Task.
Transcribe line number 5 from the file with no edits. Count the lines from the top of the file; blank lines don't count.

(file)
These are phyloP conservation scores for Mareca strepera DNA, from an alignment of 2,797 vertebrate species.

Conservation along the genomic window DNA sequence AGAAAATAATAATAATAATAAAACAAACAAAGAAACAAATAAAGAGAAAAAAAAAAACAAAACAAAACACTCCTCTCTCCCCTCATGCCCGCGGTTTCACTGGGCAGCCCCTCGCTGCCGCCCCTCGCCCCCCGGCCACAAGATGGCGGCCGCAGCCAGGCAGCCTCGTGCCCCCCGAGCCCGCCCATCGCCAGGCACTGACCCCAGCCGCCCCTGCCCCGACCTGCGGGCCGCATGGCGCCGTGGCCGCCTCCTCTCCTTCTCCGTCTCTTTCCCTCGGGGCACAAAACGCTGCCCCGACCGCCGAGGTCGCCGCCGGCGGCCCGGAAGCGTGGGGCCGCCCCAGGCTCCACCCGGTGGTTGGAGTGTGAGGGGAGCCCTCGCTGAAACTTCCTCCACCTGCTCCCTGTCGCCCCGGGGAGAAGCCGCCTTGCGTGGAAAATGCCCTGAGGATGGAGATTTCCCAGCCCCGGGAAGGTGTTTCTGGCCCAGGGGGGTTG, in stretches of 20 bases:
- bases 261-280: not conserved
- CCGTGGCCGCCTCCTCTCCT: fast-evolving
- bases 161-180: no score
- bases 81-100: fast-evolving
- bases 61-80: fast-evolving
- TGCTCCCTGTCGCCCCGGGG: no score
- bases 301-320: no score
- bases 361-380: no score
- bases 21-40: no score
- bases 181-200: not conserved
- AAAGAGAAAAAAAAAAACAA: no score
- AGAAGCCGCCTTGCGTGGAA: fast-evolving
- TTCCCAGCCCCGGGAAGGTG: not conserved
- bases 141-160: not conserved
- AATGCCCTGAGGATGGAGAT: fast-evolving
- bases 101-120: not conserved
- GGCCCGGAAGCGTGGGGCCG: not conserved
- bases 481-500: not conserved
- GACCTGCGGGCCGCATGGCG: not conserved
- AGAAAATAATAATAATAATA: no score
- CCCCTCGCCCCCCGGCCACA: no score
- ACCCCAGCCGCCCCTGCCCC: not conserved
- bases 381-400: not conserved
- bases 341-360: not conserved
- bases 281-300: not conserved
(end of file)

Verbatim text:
- bases 161-180: no score